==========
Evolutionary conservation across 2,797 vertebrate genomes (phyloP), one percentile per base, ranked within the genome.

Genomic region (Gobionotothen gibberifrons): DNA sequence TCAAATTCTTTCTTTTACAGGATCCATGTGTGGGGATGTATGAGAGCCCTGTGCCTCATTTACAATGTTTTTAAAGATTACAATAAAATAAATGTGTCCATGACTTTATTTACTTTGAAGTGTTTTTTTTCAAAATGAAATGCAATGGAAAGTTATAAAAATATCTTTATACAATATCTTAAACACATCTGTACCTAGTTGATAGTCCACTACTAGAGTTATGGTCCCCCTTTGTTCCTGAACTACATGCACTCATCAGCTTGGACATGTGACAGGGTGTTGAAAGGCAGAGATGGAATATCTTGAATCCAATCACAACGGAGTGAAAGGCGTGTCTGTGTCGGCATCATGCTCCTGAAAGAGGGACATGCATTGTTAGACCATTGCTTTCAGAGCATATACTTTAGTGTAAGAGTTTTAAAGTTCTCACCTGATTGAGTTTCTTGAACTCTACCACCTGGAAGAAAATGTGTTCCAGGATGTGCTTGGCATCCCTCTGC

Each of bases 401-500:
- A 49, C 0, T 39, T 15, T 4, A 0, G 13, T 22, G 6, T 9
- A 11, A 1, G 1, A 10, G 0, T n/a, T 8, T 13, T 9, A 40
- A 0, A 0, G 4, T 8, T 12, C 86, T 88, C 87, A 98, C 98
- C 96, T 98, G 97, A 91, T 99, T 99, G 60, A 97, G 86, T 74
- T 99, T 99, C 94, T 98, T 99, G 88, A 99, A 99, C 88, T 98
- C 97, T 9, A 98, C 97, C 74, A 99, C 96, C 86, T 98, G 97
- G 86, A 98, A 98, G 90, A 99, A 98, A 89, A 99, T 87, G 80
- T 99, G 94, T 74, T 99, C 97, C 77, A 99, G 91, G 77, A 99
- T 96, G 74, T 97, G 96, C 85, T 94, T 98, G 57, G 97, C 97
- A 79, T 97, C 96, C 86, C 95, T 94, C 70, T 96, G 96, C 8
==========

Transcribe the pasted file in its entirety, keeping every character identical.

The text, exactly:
Evolutionary conservation across 2,797 vertebrate genomes (phyloP), one percentile per base, ranked within the genome.

Genomic region (Gobionotothen gibberifrons): DNA sequence TCAAATTCTTTCTTTTACAGGATCCATGTGTGGGGATGTATGAGAGCCCTGTGCCTCATTTACAATGTTTTTAAAGATTACAATAAAATAAATGTGTCCATGACTTTATTTACTTTGAAGTGTTTTTTTTCAAAATGAAATGCAATGGAAAGTTATAAAAATATCTTTATACAATATCTTAAACACATCTGTACCTAGTTGATAGTCCACTACTAGAGTTATGGTCCCCCTTTGTTCCTGAACTACATGCACTCATCAGCTTGGACATGTGACAGGGTGTTGAAAGGCAGAGATGGAATATCTTGAATCCAATCACAACGGAGTGAAAGGCGTGTCTGTGTCGGCATCATGCTCCTGAAAGAGGGACATGCATTGTTAGACCATTGCTTTCAGAGCATATACTTTAGTGTAAGAGTTTTAAAGTTCTCACCTGATTGAGTTTCTTGAACTCTACCACCTGGAAGAAAATGTGTTCCAGGATGTGCTTGGCATCCCTCTGC

Each of bases 401-500:
- A 49, C 0, T 39, T 15, T 4, A 0, G 13, T 22, G 6, T 9
- A 11, A 1, G 1, A 10, G 0, T n/a, T 8, T 13, T 9, A 40
- A 0, A 0, G 4, T 8, T 12, C 86, T 88, C 87, A 98, C 98
- C 96, T 98, G 97, A 91, T 99, T 99, G 60, A 97, G 86, T 74
- T 99, T 99, C 94, T 98, T 99, G 88, A 99, A 99, C 88, T 98
- C 97, T 9, A 98, C 97, C 74, A 99, C 96, C 86, T 98, G 97
- G 86, A 98, A 98, G 90, A 99, A 98, A 89, A 99, T 87, G 80
- T 99, G 94, T 74, T 99, C 97, C 77, A 99, G 91, G 77, A 99
- T 96, G 74, T 97, G 96, C 85, T 94, T 98, G 57, G 97, C 97
- A 79, T 97, C 96, C 86, C 95, T 94, C 70, T 96, G 96, C 8